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Research looks at early rehabilitation care for stroke patients

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Research looks at early rehabilitation care for stroke patients


Western Health has collaborated with other metropolitan Melbourne stroke units to evaluate the safety and feasibility of early rehabilitation protocol for stroke patients. 

The results for the Acute Very Early Rehabilitation Trial (AVERT) were recently released at the European Stroke Conference in Glasgow.

"Stroke is one of the leading causes of adult disability globally," Western Health's Director of the Stroke Unit & Neuroscience Research Unit, Professor Tissa Wijeratne said.

"Early mobilisation after stroke, such as sitting out of bed, standing and walking, is thought to contribute  to the effect of stroke unit care.

"Early mobilisation after stroke is recommended in many national and international guidelines, however, there is no clear definition on 'early mobilisation' or evidence to support this.

"Before AVERT, evidence for early mobilisation after stroke came from three small studies including 159 patients," Prof Wijeratne added.

Between 18 July 2006 and October 16 2014, the AVERT collaboration group went on to study 2104 patients, with 1054 patients  receiving very early mobilisation and 1050 patients receiving usual care. Of the 1054 patients to receive early mobilisation, 965 patients, or 92%, were mobilised within 24 hours of stroke onset compared with 623 (59%) of patients in the usual care group.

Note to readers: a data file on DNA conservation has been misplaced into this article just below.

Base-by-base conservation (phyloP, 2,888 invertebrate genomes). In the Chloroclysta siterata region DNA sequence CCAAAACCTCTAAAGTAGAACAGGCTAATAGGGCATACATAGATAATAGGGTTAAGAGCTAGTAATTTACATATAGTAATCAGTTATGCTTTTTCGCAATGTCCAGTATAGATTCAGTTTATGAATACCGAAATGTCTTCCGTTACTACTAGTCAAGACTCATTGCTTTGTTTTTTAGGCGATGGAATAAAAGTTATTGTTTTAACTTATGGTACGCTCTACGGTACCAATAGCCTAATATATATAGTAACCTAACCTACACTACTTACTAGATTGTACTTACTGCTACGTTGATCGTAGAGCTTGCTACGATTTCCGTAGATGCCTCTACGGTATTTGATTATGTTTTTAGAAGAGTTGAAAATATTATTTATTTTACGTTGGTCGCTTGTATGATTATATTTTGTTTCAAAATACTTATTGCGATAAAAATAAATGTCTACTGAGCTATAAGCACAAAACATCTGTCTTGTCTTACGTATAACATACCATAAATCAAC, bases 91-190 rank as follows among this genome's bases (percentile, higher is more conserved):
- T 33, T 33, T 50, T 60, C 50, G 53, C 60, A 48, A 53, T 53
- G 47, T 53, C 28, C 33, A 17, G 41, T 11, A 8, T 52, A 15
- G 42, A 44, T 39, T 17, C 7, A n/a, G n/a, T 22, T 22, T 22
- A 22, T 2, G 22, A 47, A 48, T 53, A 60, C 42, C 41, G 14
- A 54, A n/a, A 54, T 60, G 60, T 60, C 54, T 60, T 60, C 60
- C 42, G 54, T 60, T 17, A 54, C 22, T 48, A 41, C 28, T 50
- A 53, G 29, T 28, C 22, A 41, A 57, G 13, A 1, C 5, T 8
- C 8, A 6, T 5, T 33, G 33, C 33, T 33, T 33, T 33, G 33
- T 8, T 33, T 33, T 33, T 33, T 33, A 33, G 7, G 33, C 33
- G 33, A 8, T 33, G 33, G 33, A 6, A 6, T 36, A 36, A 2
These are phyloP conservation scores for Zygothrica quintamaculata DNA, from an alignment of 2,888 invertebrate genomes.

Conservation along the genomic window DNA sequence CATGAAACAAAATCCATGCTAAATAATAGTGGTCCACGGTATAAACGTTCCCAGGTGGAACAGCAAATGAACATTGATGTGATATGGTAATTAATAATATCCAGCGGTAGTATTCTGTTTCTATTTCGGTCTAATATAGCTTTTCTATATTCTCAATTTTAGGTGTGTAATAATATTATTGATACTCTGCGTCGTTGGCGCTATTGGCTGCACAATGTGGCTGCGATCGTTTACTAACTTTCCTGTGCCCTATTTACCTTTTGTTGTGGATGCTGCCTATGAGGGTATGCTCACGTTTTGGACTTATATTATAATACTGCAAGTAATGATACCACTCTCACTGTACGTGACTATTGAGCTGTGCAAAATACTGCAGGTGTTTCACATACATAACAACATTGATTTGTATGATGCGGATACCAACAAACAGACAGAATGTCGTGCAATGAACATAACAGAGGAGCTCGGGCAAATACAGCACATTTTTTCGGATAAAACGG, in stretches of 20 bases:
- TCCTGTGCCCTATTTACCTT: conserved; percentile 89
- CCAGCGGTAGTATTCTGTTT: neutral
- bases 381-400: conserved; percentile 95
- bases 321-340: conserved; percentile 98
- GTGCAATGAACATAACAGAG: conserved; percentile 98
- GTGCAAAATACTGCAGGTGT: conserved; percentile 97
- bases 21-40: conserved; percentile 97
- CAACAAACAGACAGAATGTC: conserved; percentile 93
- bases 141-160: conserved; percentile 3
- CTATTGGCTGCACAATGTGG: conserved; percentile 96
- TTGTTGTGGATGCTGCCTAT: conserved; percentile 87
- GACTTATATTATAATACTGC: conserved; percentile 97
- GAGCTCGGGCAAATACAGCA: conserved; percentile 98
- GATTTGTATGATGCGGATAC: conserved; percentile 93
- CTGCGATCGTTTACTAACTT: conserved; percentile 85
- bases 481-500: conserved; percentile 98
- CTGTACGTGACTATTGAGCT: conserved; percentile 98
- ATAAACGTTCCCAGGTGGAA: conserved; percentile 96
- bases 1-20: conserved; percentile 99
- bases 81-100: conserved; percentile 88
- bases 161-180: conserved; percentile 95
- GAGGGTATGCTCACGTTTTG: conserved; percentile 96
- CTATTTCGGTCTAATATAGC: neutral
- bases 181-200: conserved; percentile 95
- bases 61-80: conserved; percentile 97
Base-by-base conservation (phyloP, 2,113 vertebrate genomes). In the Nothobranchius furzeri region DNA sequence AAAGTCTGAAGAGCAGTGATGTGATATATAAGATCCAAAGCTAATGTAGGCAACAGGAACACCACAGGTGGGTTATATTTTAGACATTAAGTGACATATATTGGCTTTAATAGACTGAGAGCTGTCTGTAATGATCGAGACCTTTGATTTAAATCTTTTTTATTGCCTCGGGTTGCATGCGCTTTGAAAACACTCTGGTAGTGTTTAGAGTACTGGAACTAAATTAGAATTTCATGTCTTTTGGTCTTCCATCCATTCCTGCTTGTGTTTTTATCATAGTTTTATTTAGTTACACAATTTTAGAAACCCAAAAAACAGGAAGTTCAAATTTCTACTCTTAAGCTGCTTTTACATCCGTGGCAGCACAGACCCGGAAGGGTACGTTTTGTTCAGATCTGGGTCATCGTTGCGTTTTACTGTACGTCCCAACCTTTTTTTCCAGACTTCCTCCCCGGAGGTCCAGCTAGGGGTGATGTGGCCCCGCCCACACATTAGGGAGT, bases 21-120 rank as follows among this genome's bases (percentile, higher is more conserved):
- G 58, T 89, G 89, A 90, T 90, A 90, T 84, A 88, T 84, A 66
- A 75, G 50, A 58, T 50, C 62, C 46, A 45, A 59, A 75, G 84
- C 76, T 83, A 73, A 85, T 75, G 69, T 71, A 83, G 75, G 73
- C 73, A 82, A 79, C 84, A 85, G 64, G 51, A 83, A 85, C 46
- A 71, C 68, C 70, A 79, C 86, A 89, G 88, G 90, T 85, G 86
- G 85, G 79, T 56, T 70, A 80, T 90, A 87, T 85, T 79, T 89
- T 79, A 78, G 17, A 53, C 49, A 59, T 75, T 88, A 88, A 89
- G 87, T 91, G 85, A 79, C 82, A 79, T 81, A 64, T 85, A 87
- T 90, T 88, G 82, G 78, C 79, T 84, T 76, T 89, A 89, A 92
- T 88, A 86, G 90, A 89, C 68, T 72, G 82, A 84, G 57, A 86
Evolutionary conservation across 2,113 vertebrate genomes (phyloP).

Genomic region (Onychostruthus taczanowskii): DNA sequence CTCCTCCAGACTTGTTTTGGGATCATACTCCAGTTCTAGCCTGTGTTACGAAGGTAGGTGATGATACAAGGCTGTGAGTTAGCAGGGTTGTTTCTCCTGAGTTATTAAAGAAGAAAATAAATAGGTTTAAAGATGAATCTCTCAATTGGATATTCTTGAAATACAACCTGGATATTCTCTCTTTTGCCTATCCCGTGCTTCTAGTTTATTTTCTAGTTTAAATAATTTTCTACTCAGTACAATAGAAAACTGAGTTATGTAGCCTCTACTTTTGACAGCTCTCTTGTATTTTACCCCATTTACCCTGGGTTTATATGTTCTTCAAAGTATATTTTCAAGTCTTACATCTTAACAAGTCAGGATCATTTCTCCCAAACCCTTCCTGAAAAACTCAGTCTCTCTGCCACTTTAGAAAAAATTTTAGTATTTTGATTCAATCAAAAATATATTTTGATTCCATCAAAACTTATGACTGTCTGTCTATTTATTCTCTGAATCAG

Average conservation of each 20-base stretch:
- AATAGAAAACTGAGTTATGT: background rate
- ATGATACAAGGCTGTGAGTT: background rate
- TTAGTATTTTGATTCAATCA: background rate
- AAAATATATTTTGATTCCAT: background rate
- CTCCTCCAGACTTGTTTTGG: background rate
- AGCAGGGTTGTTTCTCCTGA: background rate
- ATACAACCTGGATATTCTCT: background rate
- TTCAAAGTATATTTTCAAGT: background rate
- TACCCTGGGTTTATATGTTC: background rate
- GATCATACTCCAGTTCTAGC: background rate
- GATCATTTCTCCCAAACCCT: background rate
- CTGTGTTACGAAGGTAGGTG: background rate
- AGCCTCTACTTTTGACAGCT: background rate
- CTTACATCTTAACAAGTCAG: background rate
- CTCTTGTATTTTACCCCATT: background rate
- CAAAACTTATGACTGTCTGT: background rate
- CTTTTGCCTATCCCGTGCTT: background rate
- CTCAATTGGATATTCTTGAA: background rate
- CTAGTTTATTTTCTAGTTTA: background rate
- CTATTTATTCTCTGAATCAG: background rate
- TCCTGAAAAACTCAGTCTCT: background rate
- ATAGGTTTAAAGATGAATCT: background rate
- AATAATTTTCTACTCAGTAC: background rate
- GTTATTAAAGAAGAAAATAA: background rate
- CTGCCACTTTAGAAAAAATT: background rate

The key findings of AVERT showed that early mobilisation group, mobilised 4.8 hours earlier than the control at a higher frequency with 21 more minutes per day of mobilisation compared to the usual care group,  performed worse at three months disability compared to the usual care group. There were no differences in mortality or length of stay between groups.

Professor Wijeratne and Stroke Nurse Practitioner Elizabeth Mackey led the Western Health research group with contributions from other stroke nurses, allied health researchers and neurology registrars.

"Western Health had 37 patients take part in the trial and we were very proud to take part in a landmark neuro-rehabilitation trial in acute stroke care," Prof Wijeratne said.

Prof Wijeratne was quick to point out that there are still lot of unanswered questions, such as -

  • When should we start rehabilitation after acute stroke?
  • What should acute stroke rehabilitation consist of?
  • Why do some patients respond better to more conservative approach while others do better with more therapy?
  • Dose enriched rehab environment offer better out come after stroke?
  • Would improved understanding of molecular mechanisms induced by early physical activity on stroke affected brain tissue hold some of the secrets behind early rehabilitation?​

"Our research group will continue to collaborate with La Trobe University, University of Melbourne, Monash University and Florey Institute to find answers to these questions in the coming months and years," Prof Wijeratne said.